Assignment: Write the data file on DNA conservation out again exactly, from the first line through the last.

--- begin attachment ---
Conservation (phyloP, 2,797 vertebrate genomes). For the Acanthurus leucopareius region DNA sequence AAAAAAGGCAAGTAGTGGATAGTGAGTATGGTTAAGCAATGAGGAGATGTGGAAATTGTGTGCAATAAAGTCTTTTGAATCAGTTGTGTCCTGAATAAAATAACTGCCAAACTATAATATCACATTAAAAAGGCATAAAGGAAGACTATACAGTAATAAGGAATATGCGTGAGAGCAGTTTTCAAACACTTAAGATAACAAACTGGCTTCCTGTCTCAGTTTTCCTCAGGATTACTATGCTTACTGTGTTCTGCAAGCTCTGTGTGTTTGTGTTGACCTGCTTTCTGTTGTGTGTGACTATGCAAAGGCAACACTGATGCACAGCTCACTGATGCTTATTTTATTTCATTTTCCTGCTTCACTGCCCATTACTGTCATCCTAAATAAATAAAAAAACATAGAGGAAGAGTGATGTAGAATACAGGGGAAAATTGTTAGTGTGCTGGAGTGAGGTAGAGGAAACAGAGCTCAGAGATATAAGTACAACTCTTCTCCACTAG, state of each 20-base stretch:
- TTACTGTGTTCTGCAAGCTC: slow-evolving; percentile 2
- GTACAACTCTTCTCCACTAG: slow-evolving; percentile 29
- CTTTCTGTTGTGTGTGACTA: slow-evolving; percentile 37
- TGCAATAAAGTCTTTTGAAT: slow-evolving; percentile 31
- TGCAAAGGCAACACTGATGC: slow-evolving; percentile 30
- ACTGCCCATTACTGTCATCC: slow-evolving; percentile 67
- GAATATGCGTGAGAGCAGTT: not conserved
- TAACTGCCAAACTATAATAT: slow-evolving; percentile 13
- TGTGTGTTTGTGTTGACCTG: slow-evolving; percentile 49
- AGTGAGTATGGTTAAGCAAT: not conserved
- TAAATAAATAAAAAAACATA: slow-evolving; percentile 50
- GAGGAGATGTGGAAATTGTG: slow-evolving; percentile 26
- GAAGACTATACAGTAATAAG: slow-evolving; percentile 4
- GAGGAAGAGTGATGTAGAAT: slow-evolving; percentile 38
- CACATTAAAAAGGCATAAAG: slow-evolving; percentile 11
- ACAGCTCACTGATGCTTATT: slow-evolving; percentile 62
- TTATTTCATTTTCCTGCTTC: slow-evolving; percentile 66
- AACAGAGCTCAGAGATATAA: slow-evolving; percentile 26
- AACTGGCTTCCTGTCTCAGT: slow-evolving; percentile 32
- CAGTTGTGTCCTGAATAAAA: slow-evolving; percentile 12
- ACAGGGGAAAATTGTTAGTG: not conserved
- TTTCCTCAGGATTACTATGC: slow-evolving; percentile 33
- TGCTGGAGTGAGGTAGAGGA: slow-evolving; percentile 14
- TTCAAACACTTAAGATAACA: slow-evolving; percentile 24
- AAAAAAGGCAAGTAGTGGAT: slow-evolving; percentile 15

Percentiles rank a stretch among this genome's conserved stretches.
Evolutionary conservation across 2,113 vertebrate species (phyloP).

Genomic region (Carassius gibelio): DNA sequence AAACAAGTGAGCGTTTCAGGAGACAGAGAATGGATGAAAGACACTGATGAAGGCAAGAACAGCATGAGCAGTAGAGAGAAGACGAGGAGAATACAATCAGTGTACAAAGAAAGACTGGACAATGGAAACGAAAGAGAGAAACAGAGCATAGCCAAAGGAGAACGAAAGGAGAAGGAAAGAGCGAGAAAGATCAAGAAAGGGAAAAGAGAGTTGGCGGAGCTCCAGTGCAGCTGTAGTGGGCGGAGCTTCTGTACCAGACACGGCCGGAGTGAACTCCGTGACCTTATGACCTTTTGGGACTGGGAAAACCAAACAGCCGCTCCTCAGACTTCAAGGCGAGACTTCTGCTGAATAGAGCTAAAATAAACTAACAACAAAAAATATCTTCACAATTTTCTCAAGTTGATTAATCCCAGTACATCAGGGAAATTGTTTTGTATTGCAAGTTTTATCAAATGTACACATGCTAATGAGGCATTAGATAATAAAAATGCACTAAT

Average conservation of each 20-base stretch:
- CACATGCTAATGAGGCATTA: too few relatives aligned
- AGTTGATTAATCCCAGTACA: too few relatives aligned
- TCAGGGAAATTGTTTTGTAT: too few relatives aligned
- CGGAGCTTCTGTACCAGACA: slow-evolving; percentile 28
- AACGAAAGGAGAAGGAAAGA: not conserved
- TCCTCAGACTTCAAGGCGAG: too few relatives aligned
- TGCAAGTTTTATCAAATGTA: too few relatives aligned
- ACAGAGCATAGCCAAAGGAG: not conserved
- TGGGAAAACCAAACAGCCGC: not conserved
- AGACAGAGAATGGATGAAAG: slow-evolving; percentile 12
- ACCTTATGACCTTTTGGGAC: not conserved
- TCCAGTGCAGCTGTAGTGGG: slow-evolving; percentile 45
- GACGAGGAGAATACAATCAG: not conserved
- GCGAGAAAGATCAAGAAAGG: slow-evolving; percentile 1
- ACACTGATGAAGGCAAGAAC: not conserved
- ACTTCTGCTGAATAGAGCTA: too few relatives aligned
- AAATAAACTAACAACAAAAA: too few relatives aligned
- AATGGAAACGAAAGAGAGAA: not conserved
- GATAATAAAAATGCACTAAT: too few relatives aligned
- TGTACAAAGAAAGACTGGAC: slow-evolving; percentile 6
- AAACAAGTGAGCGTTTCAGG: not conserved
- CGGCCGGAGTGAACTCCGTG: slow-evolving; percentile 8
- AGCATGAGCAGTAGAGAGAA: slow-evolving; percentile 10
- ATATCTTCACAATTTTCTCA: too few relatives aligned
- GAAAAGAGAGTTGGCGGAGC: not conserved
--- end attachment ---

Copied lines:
Conservation (phyloP, 2,797 vertebrate genomes). For the Acanthurus leucopareius region DNA sequence AAAAAAGGCAAGTAGTGGATAGTGAGTATGGTTAAGCAATGAGGAGATGTGGAAATTGTGTGCAATAAAGTCTTTTGAATCAGTTGTGTCCTGAATAAAATAACTGCCAAACTATAATATCACATTAAAAAGGCATAAAGGAAGACTATACAGTAATAAGGAATATGCGTGAGAGCAGTTTTCAAACACTTAAGATAACAAACTGGCTTCCTGTCTCAGTTTTCCTCAGGATTACTATGCTTACTGTGTTCTGCAAGCTCTGTGTGTTTGTGTTGACCTGCTTTCTGTTGTGTGTGACTATGCAAAGGCAACACTGATGCACAGCTCACTGATGCTTATTTTATTTCATTTTCCTGCTTCACTGCCCATTACTGTCATCCTAAATAAATAAAAAAACATAGAGGAAGAGTGATGTAGAATACAGGGGAAAATTGTTAGTGTGCTGGAGTGAGGTAGAGGAAACAGAGCTCAGAGATATAAGTACAACTCTTCTCCACTAG, state of each 20-base stretch:
- TTACTGTGTTCTGCAAGCTC: slow-evolving; percentile 2
- GTACAACTCTTCTCCACTAG: slow-evolving; percentile 29
- CTTTCTGTTGTGTGTGACTA: slow-evolving; percentile 37
- TGCAATAAAGTCTTTTGAAT: slow-evolving; percentile 31
- TGCAAAGGCAACACTGATGC: slow-evolving; percentile 30
- ACTGCCCATTACTGTCATCC: slow-evolving; percentile 67
- GAATATGCGTGAGAGCAGTT: not conserved
- TAACTGCCAAACTATAATAT: slow-evolving; percentile 13
- TGTGTGTTTGTGTTGACCTG: slow-evolving; percentile 49
- AGTGAGTATGGTTAAGCAAT: not conserved
- TAAATAAATAAAAAAACATA: slow-evolving; percentile 50
- GAGGAGATGTGGAAATTGTG: slow-evolving; percentile 26
- GAAGACTATACAGTAATAAG: slow-evolving; percentile 4
- GAGGAAGAGTGATGTAGAAT: slow-evolving; percentile 38
- CACATTAAAAAGGCATAAAG: slow-evolving; percentile 11
- ACAGCTCACTGATGCTTATT: slow-evolving; percentile 62
- TTATTTCATTTTCCTGCTTC: slow-evolving; percentile 66
- AACAGAGCTCAGAGATATAA: slow-evolving; percentile 26
- AACTGGCTTCCTGTCTCAGT: slow-evolving; percentile 32
- CAGTTGTGTCCTGAATAAAA: slow-evolving; percentile 12
- ACAGGGGAAAATTGTTAGTG: not conserved
- TTTCCTCAGGATTACTATGC: slow-evolving; percentile 33
- TGCTGGAGTGAGGTAGAGGA: slow-evolving; percentile 14
- TTCAAACACTTAAGATAACA: slow-evolving; percentile 24
- AAAAAAGGCAAGTAGTGGAT: slow-evolving; percentile 15

Percentiles rank a stretch among this genome's conserved stretches.
Evolutionary conservation across 2,113 vertebrate species (phyloP).

Genomic region (Carassius gibelio): DNA sequence AAACAAGTGAGCGTTTCAGGAGACAGAGAATGGATGAAAGACACTGATGAAGGCAAGAACAGCATGAGCAGTAGAGAGAAGACGAGGAGAATACAATCAGTGTACAAAGAAAGACTGGACAATGGAAACGAAAGAGAGAAACAGAGCATAGCCAAAGGAGAACGAAAGGAGAAGGAAAGAGCGAGAAAGATCAAGAAAGGGAAAAGAGAGTTGGCGGAGCTCCAGTGCAGCTGTAGTGGGCGGAGCTTCTGTACCAGACACGGCCGGAGTGAACTCCGTGACCTTATGACCTTTTGGGACTGGGAAAACCAAACAGCCGCTCCTCAGACTTCAAGGCGAGACTTCTGCTGAATAGAGCTAAAATAAACTAACAACAAAAAATATCTTCACAATTTTCTCAAGTTGATTAATCCCAGTACATCAGGGAAATTGTTTTGTATTGCAAGTTTTATCAAATGTACACATGCTAATGAGGCATTAGATAATAAAAATGCACTAAT

Average conservation of each 20-base stretch:
- CACATGCTAATGAGGCATTA: too few relatives aligned
- AGTTGATTAATCCCAGTACA: too few relatives aligned
- TCAGGGAAATTGTTTTGTAT: too few relatives aligned
- CGGAGCTTCTGTACCAGACA: slow-evolving; percentile 28
- AACGAAAGGAGAAGGAAAGA: not conserved
- TCCTCAGACTTCAAGGCGAG: too few relatives aligned
- TGCAAGTTTTATCAAATGTA: too few relatives aligned
- ACAGAGCATAGCCAAAGGAG: not conserved
- TGGGAAAACCAAACAGCCGC: not conserved
- AGACAGAGAATGGATGAAAG: slow-evolving; percentile 12
- ACCTTATGACCTTTTGGGAC: not conserved
- TCCAGTGCAGCTGTAGTGGG: slow-evolving; percentile 45
- GACGAGGAGAATACAATCAG: not conserved
- GCGAGAAAGATCAAGAAAGG: slow-evolving; percentile 1
- ACACTGATGAAGGCAAGAAC: not conserved
- ACTTCTGCTGAATAGAGCTA: too few relatives aligned
- AAATAAACTAACAACAAAAA: too few relatives aligned
- AATGGAAACGAAAGAGAGAA: not conserved
- GATAATAAAAATGCACTAAT: too few relatives aligned
- TGTACAAAGAAAGACTGGAC: slow-evolving; percentile 6
- AAACAAGTGAGCGTTTCAGG: not conserved
- CGGCCGGAGTGAACTCCGTG: slow-evolving; percentile 8
- AGCATGAGCAGTAGAGAGAA: slow-evolving; percentile 10
- ATATCTTCACAATTTTCTCA: too few relatives aligned
- GAAAAGAGAGTTGGCGGAGC: not conserved